Before he could change the world, Colin Beavan had to put his money where his mouth is.
Before he could change the world, Colin Beavan had to put his money where his mouth is.
By Alexandra Wolfe
Colin beavan began byeliminating his trash. Given that he and his wife, Michelle Conlin, had a five-nights-per-week take-out habit and an 11-month-old daughter in diapers, this brought an immediate shock to their Manhattan lifestyle. For one thing, it was all his idea and Conlin was not much of a cook, so it was Beavan who found himself preparing all of his family’s meals, using only container-free foods. Fruits and veggies were bought from farmers markets; rice and grains were brought home in glass jars from the bulk dispensers at the local natural foods store. Even slice pizza was off the menu unless he could convince the pizzeria to serve it without a napkin and a paper plate.
Next came carbon emissions. Beavan and family bypassed subways and elevators for push scooters, bikes, and climbing nine flights of stairs to their apartment on Fifth Avenue. Then Beavan took a step even he considered ludicrous: He shut off the electricity to their apartment — no more coal-powered TV, washer-dryer, or air conditioner. The couple learned to love board games, stomped their clothes clean in the tub, read by beeswax candlelight, all while Beavan researched ways to keep his daughter Isabella’s milk from spoiling without a refrigerator. An intriguing Nigerian pot-within-a-pot device recommended by a green-living website “plain didn’t work,” Beavan admitted. “The milk went sour. The veggies rotted.… I learned to buy less food and go to the market more often.”
It was all part of a yearlong experiment that began in January 2006 to see if his family could zero out their contribution to global warming, and grist for Beavan’s blog, No Impact Man. A memoir of the same name is now out, and, along the way, the couple picked up a documentary film crew, too. No Impact Man, the movie, is open in limited release.
Watch the trailer here:
“People ask if part of this save-the-world thing is about making a good book,” Beavan says. “I do cop to that. If you’re a megalomaniac and you use that for the good of the world, why not?”
On a clear day this spring, Beavan, 45, takes a stroll near his home in Manhattan’s West Village. Slim, with tousled dirty-blond hair, he wears old jeans and a loose T-shirt, and looks every bit the Gen-X bohemian. Though the power is back on in his apartment, and his book all but finished, he continues to wrestle with which modern conveniences to bring back and which he’ll continue to forgo. Polite and unassuming, he is pleasant company but easily vexed. After complaining about the exhaust from a nearby car, Beavan says he can’t help but notice these things — “just like I noticed when you got your coffee in a throwaway cup.” Beavan’s own coffee mug is an old organic peanut butter jar filled to the brim, spilling down the sides, scalding his fingers.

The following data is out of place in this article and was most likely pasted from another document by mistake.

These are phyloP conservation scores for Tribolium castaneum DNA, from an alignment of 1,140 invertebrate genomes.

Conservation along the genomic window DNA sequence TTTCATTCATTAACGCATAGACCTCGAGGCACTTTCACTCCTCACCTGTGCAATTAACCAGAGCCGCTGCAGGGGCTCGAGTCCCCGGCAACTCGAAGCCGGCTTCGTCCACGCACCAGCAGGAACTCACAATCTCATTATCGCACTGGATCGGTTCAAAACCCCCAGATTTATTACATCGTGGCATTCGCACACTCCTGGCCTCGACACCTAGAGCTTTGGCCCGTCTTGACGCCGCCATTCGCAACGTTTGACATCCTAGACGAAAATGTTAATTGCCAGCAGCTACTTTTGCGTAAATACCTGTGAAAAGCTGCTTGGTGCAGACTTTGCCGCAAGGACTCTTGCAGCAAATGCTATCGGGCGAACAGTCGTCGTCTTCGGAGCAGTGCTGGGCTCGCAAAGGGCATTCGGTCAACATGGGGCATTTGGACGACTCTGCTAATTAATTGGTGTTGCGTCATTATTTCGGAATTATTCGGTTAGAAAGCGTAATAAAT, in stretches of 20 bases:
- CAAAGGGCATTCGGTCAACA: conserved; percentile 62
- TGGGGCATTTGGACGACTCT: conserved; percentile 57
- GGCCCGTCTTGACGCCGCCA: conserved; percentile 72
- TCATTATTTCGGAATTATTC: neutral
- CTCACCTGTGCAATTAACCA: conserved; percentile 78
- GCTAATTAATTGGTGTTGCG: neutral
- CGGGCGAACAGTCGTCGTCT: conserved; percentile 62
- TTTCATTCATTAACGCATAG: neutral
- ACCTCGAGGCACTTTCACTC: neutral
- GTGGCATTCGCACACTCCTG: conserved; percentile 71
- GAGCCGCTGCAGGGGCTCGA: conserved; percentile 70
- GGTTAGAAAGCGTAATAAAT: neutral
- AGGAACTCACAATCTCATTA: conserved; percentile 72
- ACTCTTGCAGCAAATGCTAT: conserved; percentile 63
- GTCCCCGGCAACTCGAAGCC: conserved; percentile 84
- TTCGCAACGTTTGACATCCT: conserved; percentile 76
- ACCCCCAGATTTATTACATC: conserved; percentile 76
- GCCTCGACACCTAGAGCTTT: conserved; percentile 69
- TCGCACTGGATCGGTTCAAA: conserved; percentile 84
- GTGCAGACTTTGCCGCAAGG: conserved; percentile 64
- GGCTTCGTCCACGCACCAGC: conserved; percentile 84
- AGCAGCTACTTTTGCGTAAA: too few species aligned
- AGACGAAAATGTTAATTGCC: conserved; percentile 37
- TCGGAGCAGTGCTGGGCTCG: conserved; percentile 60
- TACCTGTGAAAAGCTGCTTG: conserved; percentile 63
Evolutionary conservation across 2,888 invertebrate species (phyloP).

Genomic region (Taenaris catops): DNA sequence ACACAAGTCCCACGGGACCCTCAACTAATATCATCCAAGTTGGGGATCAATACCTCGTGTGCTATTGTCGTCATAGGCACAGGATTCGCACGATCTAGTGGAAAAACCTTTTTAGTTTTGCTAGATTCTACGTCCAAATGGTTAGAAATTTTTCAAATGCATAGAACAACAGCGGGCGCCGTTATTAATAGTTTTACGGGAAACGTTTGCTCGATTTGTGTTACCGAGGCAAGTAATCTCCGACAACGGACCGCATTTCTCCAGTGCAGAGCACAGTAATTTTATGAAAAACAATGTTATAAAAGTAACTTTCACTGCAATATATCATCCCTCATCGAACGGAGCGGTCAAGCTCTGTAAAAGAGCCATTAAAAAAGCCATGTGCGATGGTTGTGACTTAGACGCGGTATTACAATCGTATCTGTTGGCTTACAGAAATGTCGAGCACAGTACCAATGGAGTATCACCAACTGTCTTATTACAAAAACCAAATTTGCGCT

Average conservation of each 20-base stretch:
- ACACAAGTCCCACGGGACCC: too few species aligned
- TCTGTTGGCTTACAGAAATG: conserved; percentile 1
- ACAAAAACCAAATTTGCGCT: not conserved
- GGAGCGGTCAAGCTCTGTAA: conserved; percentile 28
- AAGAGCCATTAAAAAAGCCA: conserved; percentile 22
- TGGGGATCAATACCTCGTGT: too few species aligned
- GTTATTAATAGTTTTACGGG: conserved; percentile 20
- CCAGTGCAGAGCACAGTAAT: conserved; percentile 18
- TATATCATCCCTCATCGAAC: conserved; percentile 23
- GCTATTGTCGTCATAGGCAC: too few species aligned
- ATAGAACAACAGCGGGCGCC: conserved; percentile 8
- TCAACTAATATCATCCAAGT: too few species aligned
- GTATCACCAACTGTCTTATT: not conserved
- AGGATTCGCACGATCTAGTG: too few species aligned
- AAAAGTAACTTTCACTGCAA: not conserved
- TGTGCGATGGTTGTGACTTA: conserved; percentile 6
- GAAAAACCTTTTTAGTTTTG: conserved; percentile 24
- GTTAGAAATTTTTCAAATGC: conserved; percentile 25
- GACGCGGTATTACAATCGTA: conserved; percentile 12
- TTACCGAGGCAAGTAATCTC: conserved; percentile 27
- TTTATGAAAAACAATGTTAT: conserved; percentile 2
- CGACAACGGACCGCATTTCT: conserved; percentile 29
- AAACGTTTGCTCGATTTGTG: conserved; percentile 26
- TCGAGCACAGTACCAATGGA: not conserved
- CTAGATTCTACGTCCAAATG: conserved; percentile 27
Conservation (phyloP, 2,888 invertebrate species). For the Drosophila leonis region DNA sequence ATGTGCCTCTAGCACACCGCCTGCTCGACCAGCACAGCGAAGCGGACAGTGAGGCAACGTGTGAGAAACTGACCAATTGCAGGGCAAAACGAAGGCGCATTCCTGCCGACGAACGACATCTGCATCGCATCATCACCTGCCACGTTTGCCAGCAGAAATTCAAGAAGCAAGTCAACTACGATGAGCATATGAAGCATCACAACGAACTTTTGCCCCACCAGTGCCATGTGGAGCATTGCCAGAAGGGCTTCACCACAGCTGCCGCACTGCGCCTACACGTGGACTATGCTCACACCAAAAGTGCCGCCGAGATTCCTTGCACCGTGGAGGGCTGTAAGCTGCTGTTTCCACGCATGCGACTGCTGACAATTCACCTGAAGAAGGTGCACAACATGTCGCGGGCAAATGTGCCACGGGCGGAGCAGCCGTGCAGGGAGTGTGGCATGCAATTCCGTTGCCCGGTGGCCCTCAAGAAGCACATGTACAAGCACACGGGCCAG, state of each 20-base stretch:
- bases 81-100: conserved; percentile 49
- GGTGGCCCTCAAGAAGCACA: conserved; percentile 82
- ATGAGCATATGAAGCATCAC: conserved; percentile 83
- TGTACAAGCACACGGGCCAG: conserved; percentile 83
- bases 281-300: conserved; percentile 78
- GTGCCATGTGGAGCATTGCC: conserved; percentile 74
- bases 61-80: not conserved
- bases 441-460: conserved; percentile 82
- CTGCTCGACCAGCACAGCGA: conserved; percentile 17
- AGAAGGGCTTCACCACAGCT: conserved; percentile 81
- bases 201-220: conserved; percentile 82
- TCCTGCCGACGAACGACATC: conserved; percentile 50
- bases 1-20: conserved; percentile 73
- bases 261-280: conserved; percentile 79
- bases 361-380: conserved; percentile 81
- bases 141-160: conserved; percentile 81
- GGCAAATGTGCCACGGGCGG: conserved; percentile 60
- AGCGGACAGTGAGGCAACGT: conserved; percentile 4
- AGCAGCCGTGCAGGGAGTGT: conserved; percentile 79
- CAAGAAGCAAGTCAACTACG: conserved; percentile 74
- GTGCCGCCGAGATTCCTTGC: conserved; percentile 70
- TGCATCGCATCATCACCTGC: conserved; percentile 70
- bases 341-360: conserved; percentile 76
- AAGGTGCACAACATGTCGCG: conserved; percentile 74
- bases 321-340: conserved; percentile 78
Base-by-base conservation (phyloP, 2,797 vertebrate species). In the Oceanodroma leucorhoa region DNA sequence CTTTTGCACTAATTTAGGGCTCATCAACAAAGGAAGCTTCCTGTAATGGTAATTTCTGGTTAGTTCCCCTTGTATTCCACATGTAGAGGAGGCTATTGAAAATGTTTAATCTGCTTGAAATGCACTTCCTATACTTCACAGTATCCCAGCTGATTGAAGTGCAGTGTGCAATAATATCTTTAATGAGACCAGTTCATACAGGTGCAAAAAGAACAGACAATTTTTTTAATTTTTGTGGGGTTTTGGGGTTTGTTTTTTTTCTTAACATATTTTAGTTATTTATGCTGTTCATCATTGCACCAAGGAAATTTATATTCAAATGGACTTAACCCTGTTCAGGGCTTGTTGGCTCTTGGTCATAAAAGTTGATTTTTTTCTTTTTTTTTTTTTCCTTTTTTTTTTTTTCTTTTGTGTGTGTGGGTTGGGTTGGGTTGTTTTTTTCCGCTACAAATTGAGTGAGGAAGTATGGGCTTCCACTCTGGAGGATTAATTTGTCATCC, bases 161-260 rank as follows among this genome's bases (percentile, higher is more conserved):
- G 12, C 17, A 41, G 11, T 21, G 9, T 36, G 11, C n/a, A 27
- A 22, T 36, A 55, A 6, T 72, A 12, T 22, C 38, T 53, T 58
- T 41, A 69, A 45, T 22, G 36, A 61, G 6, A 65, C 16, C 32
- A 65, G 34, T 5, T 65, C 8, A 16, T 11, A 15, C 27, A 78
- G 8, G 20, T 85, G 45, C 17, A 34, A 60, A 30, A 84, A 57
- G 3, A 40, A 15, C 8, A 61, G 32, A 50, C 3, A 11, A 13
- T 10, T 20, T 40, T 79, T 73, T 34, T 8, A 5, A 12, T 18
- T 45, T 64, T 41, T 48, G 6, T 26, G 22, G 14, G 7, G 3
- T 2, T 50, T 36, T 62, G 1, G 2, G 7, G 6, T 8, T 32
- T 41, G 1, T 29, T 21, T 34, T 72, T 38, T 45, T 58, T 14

Beavan had struggled with bouts of existential worry all his life, but one winter morning he awoke from a bad night lower than ever. Afterward, he couldn’t help but notice that everyone was happy that it was 70 degrees in the middle of winter, except for him. He watched passersby in tank tops and shorts and started to panic.
“I was just in despair,” Beavan recalls. “And it wasn’t necessarily about the environment. I was just feeling like people in the United States, who were supposed to be at the top of the world, were feeling stressed. The world’s melting and this societal hunger for oil is resulting in not-nice things, and I was connecting it all together and wondering, Is it really working?” For him, the answer was no, and so he began looking for practical ways to be less of a guilty liberal whiner.
An author of two works of historical nonfiction, Beavan knows he’s not alone in rallying for the global warming cause, and that he’s far from the first to write about such an experiment. The model for this sort of thing goes back to Walden and Henry David Thoreau’s two years of “living deliberately,” if not earlier. What distinguished his effort is that he has been remarkably strict in keeping to his self-imposed rules, endearingly candid about his mistakes, and has managed to create a memorable alter ego.